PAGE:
Newborn twins don’t realize they’ve been born, refuse to stop cuddling like they did in the womb

These twins thought their nine months in the womb weren’t over
In 2013, a short but shocking video circulated on YouTube showing newborn twins cuddling in a cute postpartum bathroom. It seems that the little ones do not even realize that they have been born yet because of their reactions.

Just days after the birth of these twins, a boy and a girl, French nurse Sonia Rochel pulled out her phone to record her signature bathing technique for newborns called “baby spa.” The twins whose mother wanted their identities to remain anonymous seemed to enjoy every second of the bath. They embraced as they did in the womb.


According to TODAY Moms, “They are already born, but they may not know it yet. This unique bathroom video offers an amazing look at what life must be like for twins in the womb, with the babies snuggling and cuddling as if they were still in their mother’s womb.”
Thalassotherapy baby bath
A 51-year-old French nurse, Sonia Rochel, is credited with developing the technique called “Thalasso bain bébé” in French. It is a method of bathing newborns where they are bathed and massaged for 15 minutes under running water.

This is done to the sound of relaxing music without the use of gels and creams.

The goal is to show how relaxing bath time can be for both parents and newborns. [2] The adorable video shows the twins cuddling as the nurse holds them in a small bowl filled with warm water. They only have their mouths and noses above the water.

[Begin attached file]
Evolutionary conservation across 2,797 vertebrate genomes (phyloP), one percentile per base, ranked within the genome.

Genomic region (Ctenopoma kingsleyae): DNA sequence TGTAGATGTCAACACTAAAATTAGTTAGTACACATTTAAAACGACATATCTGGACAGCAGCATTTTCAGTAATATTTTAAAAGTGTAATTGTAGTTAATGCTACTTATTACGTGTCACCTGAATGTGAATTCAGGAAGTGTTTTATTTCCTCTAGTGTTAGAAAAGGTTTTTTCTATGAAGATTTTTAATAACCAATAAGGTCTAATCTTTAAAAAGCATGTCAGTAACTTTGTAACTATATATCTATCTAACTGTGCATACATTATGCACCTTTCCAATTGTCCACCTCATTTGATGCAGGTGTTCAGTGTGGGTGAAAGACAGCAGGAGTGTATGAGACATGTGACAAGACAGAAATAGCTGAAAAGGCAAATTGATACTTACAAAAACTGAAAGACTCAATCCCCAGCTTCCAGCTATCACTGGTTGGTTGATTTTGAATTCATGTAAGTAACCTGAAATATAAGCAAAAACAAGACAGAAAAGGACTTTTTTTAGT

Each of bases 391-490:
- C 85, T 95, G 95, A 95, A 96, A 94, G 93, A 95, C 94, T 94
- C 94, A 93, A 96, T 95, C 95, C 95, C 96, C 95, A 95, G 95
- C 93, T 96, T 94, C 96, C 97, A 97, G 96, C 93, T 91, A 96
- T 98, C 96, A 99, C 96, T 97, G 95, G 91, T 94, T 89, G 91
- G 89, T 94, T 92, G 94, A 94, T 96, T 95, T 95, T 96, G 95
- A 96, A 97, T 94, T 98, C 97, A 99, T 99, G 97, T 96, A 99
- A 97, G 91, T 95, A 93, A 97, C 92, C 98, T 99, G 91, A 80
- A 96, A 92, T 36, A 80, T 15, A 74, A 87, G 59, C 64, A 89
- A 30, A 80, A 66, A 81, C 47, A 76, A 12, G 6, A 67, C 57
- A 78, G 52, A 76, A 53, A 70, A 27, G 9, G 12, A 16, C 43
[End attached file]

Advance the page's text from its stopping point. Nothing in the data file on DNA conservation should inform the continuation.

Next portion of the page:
They look so peaceful and ethereal in the water as the nurse gently cradles them. She then pulled them out of the water and wrapped them in a comfortable-looking towel to dry them off.

The video, which originally went viral in 2013, now has more than 49.5 million views. And while the bathing style and the babies’ reaction surprised several people, Rochel, a grandmother of six, said she wasn’t surprised by her reaction as she has bathed twins together several times. [3]
According to Rochel, the method should only be used on babies younger than two months. And while she doesn’t think parents should try this technique at home to avoid getting water up their noses, she encourages them to cut back on bath time a bit and make it a “restorative nightly routine.”

Restorative night care for babies
This is essentially a fancy term for slow, relaxed baby baths. Like most nurses, Rochel was trained to give babies a brief bath after birth. However, they always cried in the water and Rochel wondered why. It was difficult for him to understand why they were crying when they were immersed in an environment similar to the one they had just arrived at. She also noticed some strange movements from them.